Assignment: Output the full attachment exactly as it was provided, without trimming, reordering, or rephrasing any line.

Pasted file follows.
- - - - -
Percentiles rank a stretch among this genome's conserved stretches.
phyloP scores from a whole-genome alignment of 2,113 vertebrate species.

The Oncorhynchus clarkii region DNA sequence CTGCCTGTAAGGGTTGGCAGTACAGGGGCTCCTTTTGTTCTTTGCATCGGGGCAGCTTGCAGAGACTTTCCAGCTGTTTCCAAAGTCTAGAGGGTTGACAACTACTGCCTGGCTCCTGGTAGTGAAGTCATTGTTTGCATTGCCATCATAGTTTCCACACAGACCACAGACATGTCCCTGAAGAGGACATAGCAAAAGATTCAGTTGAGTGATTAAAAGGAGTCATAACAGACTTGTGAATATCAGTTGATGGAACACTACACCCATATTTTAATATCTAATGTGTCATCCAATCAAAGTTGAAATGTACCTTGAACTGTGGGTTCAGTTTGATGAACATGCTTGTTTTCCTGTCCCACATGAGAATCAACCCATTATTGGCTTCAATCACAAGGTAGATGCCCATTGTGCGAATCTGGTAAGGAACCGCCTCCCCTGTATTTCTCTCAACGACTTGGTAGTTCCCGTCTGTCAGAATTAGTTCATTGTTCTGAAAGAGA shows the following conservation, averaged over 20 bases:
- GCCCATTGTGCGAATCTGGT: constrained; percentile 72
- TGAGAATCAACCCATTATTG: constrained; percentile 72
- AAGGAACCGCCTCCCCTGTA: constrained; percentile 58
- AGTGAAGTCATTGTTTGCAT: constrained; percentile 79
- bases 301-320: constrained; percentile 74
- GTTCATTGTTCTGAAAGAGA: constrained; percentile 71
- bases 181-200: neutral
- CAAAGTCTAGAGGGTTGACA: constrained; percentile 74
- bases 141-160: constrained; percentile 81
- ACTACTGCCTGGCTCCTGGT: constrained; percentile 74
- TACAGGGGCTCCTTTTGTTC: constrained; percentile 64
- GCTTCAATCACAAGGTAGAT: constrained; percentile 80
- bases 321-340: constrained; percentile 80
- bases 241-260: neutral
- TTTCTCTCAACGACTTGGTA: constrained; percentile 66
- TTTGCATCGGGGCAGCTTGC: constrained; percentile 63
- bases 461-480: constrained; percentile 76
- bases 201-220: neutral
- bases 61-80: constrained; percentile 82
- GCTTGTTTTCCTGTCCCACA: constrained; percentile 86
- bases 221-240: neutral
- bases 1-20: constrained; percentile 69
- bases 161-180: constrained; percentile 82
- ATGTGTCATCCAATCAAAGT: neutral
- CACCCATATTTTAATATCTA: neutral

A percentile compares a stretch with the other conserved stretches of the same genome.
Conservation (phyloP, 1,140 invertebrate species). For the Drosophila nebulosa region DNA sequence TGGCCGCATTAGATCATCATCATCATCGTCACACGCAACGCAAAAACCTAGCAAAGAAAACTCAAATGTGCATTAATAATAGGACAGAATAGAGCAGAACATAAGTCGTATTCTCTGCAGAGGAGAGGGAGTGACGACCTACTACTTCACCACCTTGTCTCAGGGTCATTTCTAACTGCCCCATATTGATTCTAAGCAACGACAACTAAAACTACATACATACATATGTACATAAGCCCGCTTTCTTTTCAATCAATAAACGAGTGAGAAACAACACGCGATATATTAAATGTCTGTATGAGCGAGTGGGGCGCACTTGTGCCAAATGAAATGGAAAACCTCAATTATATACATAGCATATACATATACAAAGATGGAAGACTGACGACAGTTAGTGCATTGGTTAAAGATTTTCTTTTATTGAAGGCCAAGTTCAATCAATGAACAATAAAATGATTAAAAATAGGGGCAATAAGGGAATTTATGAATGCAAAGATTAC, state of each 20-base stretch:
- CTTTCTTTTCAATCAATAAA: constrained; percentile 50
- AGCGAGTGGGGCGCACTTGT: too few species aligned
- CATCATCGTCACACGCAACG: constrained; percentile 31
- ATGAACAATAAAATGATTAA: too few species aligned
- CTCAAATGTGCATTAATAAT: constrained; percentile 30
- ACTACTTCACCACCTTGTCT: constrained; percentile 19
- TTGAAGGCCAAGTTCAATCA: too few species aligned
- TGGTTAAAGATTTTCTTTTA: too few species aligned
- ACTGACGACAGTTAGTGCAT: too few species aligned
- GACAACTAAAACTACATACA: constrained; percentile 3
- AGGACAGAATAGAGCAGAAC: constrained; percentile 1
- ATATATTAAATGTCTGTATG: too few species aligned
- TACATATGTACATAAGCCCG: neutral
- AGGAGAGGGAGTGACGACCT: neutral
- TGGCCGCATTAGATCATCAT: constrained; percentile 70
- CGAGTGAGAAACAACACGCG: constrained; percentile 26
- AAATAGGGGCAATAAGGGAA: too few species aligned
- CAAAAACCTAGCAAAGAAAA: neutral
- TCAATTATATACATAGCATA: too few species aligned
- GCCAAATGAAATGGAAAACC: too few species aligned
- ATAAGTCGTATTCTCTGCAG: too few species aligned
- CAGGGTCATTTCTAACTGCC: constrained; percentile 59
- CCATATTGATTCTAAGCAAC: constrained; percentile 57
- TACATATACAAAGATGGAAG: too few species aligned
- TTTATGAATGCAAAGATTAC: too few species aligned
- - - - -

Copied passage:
Percentiles rank a stretch among this genome's conserved stretches.
phyloP scores from a whole-genome alignment of 2,113 vertebrate species.

The Oncorhynchus clarkii region DNA sequence CTGCCTGTAAGGGTTGGCAGTACAGGGGCTCCTTTTGTTCTTTGCATCGGGGCAGCTTGCAGAGACTTTCCAGCTGTTTCCAAAGTCTAGAGGGTTGACAACTACTGCCTGGCTCCTGGTAGTGAAGTCATTGTTTGCATTGCCATCATAGTTTCCACACAGACCACAGACATGTCCCTGAAGAGGACATAGCAAAAGATTCAGTTGAGTGATTAAAAGGAGTCATAACAGACTTGTGAATATCAGTTGATGGAACACTACACCCATATTTTAATATCTAATGTGTCATCCAATCAAAGTTGAAATGTACCTTGAACTGTGGGTTCAGTTTGATGAACATGCTTGTTTTCCTGTCCCACATGAGAATCAACCCATTATTGGCTTCAATCACAAGGTAGATGCCCATTGTGCGAATCTGGTAAGGAACCGCCTCCCCTGTATTTCTCTCAACGACTTGGTAGTTCCCGTCTGTCAGAATTAGTTCATTGTTCTGAAAGAGA shows the following conservation, averaged over 20 bases:
- GCCCATTGTGCGAATCTGGT: constrained; percentile 72
- TGAGAATCAACCCATTATTG: constrained; percentile 72
- AAGGAACCGCCTCCCCTGTA: constrained; percentile 58
- AGTGAAGTCATTGTTTGCAT: constrained; percentile 79
- bases 301-320: constrained; percentile 74
- GTTCATTGTTCTGAAAGAGA: constrained; percentile 71
- bases 181-200: neutral
- CAAAGTCTAGAGGGTTGACA: constrained; percentile 74
- bases 141-160: constrained; percentile 81
- ACTACTGCCTGGCTCCTGGT: constrained; percentile 74
- TACAGGGGCTCCTTTTGTTC: constrained; percentile 64
- GCTTCAATCACAAGGTAGAT: constrained; percentile 80
- bases 321-340: constrained; percentile 80
- bases 241-260: neutral
- TTTCTCTCAACGACTTGGTA: constrained; percentile 66
- TTTGCATCGGGGCAGCTTGC: constrained; percentile 63
- bases 461-480: constrained; percentile 76
- bases 201-220: neutral
- bases 61-80: constrained; percentile 82
- GCTTGTTTTCCTGTCCCACA: constrained; percentile 86
- bases 221-240: neutral
- bases 1-20: constrained; percentile 69
- bases 161-180: constrained; percentile 82
- ATGTGTCATCCAATCAAAGT: neutral
- CACCCATATTTTAATATCTA: neutral

A percentile compares a stretch with the other conserved stretches of the same genome.
Conservation (phyloP, 1,140 invertebrate species). For the Drosophila nebulosa region DNA sequence TGGCCGCATTAGATCATCATCATCATCGTCACACGCAACGCAAAAACCTAGCAAAGAAAACTCAAATGTGCATTAATAATAGGACAGAATAGAGCAGAACATAAGTCGTATTCTCTGCAGAGGAGAGGGAGTGACGACCTACTACTTCACCACCTTGTCTCAGGGTCATTTCTAACTGCCCCATATTGATTCTAAGCAACGACAACTAAAACTACATACATACATATGTACATAAGCCCGCTTTCTTTTCAATCAATAAACGAGTGAGAAACAACACGCGATATATTAAATGTCTGTATGAGCGAGTGGGGCGCACTTGTGCCAAATGAAATGGAAAACCTCAATTATATACATAGCATATACATATACAAAGATGGAAGACTGACGACAGTTAGTGCATTGGTTAAAGATTTTCTTTTATTGAAGGCCAAGTTCAATCAATGAACAATAAAATGATTAAAAATAGGGGCAATAAGGGAATTTATGAATGCAAAGATTAC, state of each 20-base stretch:
- CTTTCTTTTCAATCAATAAA: constrained; percentile 50
- AGCGAGTGGGGCGCACTTGT: too few species aligned
- CATCATCGTCACACGCAACG: constrained; percentile 31
- ATGAACAATAAAATGATTAA: too few species aligned
- CTCAAATGTGCATTAATAAT: constrained; percentile 30
- ACTACTTCACCACCTTGTCT: constrained; percentile 19
- TTGAAGGCCAAGTTCAATCA: too few species aligned
- TGGTTAAAGATTTTCTTTTA: too few species aligned
- ACTGACGACAGTTAGTGCAT: too few species aligned
- GACAACTAAAACTACATACA: constrained; percentile 3
- AGGACAGAATAGAGCAGAAC: constrained; percentile 1
- ATATATTAAATGTCTGTATG: too few species aligned
- TACATATGTACATAAGCCCG: neutral
- AGGAGAGGGAGTGACGACCT: neutral
- TGGCCGCATTAGATCATCAT: constrained; percentile 70
- CGAGTGAGAAACAACACGCG: constrained; percentile 26
- AAATAGGGGCAATAAGGGAA: too few species aligned
- CAAAAACCTAGCAAAGAAAA: neutral
- TCAATTATATACATAGCATA: too few species aligned
- GCCAAATGAAATGGAAAACC: too few species aligned
- ATAAGTCGTATTCTCTGCAG: too few species aligned
- CAGGGTCATTTCTAACTGCC: constrained; percentile 59
- CCATATTGATTCTAAGCAAC: constrained; percentile 57
- TACATATACAAAGATGGAAG: too few species aligned
- TTTATGAATGCAAAGATTAC: too few species aligned